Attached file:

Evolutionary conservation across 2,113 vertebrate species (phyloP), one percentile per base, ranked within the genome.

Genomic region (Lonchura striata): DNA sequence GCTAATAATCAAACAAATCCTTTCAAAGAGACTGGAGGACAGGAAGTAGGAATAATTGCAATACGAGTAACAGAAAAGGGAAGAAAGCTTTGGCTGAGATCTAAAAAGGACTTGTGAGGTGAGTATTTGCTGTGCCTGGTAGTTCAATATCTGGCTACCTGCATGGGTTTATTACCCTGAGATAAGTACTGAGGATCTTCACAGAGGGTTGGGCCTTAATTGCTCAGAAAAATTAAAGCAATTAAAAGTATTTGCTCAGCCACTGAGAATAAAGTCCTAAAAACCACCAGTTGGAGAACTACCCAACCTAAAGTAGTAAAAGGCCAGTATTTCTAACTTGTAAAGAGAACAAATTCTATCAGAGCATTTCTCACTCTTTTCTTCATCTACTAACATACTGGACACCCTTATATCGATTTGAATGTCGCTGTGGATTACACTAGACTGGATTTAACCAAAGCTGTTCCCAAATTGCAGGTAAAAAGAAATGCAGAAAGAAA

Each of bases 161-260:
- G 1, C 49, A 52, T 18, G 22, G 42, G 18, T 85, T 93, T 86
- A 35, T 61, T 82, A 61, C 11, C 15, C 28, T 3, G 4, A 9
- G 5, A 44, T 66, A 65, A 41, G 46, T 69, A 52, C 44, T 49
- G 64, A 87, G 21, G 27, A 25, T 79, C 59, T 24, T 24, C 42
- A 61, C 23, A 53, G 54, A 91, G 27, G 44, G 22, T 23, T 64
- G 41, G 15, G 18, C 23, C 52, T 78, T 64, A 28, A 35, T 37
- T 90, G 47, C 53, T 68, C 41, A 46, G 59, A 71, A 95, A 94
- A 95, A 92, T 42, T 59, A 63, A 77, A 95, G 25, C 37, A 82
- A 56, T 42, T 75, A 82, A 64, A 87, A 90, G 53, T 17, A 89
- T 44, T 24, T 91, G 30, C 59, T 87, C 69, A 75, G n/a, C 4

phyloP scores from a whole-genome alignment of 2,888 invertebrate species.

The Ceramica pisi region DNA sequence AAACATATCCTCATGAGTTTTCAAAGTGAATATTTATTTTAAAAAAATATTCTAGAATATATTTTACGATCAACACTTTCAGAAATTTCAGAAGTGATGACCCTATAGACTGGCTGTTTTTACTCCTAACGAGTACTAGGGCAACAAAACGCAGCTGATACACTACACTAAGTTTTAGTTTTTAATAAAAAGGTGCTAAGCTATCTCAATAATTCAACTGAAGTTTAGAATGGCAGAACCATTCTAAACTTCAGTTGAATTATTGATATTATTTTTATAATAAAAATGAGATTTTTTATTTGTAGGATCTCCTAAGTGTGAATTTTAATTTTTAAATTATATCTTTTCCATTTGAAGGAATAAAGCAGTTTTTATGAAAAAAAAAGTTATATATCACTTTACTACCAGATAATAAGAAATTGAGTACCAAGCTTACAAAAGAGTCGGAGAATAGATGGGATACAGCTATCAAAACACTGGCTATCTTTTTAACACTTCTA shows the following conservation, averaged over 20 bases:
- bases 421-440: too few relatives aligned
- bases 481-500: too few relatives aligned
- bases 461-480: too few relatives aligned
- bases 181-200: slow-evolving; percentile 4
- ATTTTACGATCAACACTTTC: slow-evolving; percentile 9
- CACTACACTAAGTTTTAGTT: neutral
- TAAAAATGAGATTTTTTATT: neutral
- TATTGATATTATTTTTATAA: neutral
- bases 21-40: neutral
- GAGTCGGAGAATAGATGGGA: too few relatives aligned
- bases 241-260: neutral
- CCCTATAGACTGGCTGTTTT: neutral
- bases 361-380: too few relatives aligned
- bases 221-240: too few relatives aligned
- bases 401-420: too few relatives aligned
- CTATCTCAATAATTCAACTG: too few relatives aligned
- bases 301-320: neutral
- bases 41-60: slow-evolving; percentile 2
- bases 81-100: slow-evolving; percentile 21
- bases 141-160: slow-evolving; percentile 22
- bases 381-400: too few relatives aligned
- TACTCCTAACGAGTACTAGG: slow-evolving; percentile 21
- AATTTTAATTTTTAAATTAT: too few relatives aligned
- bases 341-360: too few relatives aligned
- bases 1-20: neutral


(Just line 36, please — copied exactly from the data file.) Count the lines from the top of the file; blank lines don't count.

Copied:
- bases 381-400: too few relatives aligned